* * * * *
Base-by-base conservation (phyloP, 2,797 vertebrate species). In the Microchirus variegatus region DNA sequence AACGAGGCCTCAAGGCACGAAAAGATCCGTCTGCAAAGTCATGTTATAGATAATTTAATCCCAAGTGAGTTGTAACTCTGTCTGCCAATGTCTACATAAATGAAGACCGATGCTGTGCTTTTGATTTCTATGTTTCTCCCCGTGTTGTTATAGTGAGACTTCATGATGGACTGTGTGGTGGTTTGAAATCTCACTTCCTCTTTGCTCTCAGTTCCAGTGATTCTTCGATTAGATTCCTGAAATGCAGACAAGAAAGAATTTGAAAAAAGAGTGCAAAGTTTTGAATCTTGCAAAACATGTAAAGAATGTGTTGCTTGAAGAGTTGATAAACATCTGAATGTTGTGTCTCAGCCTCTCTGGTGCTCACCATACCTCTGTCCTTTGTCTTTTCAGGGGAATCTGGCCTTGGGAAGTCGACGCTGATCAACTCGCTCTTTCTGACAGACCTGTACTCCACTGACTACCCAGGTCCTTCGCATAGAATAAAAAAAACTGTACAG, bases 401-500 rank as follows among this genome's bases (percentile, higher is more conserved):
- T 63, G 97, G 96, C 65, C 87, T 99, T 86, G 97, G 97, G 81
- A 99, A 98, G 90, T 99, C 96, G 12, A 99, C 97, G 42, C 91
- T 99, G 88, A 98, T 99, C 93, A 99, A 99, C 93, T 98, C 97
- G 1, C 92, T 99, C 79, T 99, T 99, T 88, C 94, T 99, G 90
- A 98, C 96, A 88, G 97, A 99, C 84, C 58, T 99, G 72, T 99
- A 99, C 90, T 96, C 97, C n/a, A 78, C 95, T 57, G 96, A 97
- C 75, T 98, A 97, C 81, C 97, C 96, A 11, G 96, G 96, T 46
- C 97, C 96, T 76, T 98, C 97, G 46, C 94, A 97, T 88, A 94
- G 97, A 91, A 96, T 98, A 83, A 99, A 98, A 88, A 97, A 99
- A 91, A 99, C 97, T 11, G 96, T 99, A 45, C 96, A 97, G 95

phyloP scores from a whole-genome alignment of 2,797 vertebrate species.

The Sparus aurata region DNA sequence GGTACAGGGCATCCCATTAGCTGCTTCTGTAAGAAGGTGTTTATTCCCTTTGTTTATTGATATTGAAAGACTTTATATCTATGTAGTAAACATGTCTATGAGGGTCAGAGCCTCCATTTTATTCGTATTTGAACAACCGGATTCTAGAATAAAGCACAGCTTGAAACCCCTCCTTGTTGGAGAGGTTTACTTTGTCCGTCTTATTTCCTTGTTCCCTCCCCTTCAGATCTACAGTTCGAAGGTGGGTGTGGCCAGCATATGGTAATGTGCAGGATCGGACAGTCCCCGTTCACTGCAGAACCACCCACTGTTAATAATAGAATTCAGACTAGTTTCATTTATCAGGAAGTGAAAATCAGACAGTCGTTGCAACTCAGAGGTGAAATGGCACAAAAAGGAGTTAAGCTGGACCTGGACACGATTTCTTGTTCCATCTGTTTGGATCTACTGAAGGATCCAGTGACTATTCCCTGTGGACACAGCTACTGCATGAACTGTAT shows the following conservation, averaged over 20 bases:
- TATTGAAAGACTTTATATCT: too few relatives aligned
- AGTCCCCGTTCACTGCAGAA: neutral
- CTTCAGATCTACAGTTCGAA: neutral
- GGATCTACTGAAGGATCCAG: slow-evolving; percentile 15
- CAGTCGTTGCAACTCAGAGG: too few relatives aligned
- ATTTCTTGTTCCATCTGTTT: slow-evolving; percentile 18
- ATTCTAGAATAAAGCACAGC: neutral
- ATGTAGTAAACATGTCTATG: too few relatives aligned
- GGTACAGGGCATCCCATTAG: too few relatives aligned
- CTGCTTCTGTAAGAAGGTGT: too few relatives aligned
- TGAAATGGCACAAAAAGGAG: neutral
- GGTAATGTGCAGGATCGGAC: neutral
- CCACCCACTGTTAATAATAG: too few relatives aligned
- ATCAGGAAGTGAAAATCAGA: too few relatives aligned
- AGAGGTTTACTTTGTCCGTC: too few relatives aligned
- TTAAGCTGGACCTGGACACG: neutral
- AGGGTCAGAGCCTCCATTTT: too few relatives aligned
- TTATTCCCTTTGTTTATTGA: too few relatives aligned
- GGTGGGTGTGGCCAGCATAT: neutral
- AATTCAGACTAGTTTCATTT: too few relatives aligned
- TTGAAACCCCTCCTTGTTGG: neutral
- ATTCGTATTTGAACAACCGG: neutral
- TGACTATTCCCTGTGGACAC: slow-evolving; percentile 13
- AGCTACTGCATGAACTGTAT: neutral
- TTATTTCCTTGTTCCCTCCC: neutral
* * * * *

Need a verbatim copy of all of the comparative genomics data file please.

Base-by-base conservation (phyloP, 2,797 vertebrate species). In the Microchirus variegatus region DNA sequence AACGAGGCCTCAAGGCACGAAAAGATCCGTCTGCAAAGTCATGTTATAGATAATTTAATCCCAAGTGAGTTGTAACTCTGTCTGCCAATGTCTACATAAATGAAGACCGATGCTGTGCTTTTGATTTCTATGTTTCTCCCCGTGTTGTTATAGTGAGACTTCATGATGGACTGTGTGGTGGTTTGAAATCTCACTTCCTCTTTGCTCTCAGTTCCAGTGATTCTTCGATTAGATTCCTGAAATGCAGACAAGAAAGAATTTGAAAAAAGAGTGCAAAGTTTTGAATCTTGCAAAACATGTAAAGAATGTGTTGCTTGAAGAGTTGATAAACATCTGAATGTTGTGTCTCAGCCTCTCTGGTGCTCACCATACCTCTGTCCTTTGTCTTTTCAGGGGAATCTGGCCTTGGGAAGTCGACGCTGATCAACTCGCTCTTTCTGACAGACCTGTACTCCACTGACTACCCAGGTCCTTCGCATAGAATAAAAAAAACTGTACAG, bases 401-500 rank as follows among this genome's bases (percentile, higher is more conserved):
- T 63, G 97, G 96, C 65, C 87, T 99, T 86, G 97, G 97, G 81
- A 99, A 98, G 90, T 99, C 96, G 12, A 99, C 97, G 42, C 91
- T 99, G 88, A 98, T 99, C 93, A 99, A 99, C 93, T 98, C 97
- G 1, C 92, T 99, C 79, T 99, T 99, T 88, C 94, T 99, G 90
- A 98, C 96, A 88, G 97, A 99, C 84, C 58, T 99, G 72, T 99
- A 99, C 90, T 96, C 97, C n/a, A 78, C 95, T 57, G 96, A 97
- C 75, T 98, A 97, C 81, C 97, C 96, A 11, G 96, G 96, T 46
- C 97, C 96, T 76, T 98, C 97, G 46, C 94, A 97, T 88, A 94
- G 97, A 91, A 96, T 98, A 83, A 99, A 98, A 88, A 97, A 99
- A 91, A 99, C 97, T 11, G 96, T 99, A 45, C 96, A 97, G 95

phyloP scores from a whole-genome alignment of 2,797 vertebrate species.

The Sparus aurata region DNA sequence GGTACAGGGCATCCCATTAGCTGCTTCTGTAAGAAGGTGTTTATTCCCTTTGTTTATTGATATTGAAAGACTTTATATCTATGTAGTAAACATGTCTATGAGGGTCAGAGCCTCCATTTTATTCGTATTTGAACAACCGGATTCTAGAATAAAGCACAGCTTGAAACCCCTCCTTGTTGGAGAGGTTTACTTTGTCCGTCTTATTTCCTTGTTCCCTCCCCTTCAGATCTACAGTTCGAAGGTGGGTGTGGCCAGCATATGGTAATGTGCAGGATCGGACAGTCCCCGTTCACTGCAGAACCACCCACTGTTAATAATAGAATTCAGACTAGTTTCATTTATCAGGAAGTGAAAATCAGACAGTCGTTGCAACTCAGAGGTGAAATGGCACAAAAAGGAGTTAAGCTGGACCTGGACACGATTTCTTGTTCCATCTGTTTGGATCTACTGAAGGATCCAGTGACTATTCCCTGTGGACACAGCTACTGCATGAACTGTAT shows the following conservation, averaged over 20 bases:
- TATTGAAAGACTTTATATCT: too few relatives aligned
- AGTCCCCGTTCACTGCAGAA: neutral
- CTTCAGATCTACAGTTCGAA: neutral
- GGATCTACTGAAGGATCCAG: slow-evolving; percentile 15
- CAGTCGTTGCAACTCAGAGG: too few relatives aligned
- ATTTCTTGTTCCATCTGTTT: slow-evolving; percentile 18
- ATTCTAGAATAAAGCACAGC: neutral
- ATGTAGTAAACATGTCTATG: too few relatives aligned
- GGTACAGGGCATCCCATTAG: too few relatives aligned
- CTGCTTCTGTAAGAAGGTGT: too few relatives aligned
- TGAAATGGCACAAAAAGGAG: neutral
- GGTAATGTGCAGGATCGGAC: neutral
- CCACCCACTGTTAATAATAG: too few relatives aligned
- ATCAGGAAGTGAAAATCAGA: too few relatives aligned
- AGAGGTTTACTTTGTCCGTC: too few relatives aligned
- TTAAGCTGGACCTGGACACG: neutral
- AGGGTCAGAGCCTCCATTTT: too few relatives aligned
- TTATTCCCTTTGTTTATTGA: too few relatives aligned
- GGTGGGTGTGGCCAGCATAT: neutral
- AATTCAGACTAGTTTCATTT: too few relatives aligned
- TTGAAACCCCTCCTTGTTGG: neutral
- ATTCGTATTTGAACAACCGG: neutral
- TGACTATTCCCTGTGGACAC: slow-evolving; percentile 13
- AGCTACTGCATGAACTGTAT: neutral
- TTATTTCCTTGTTCCCTCCC: neutral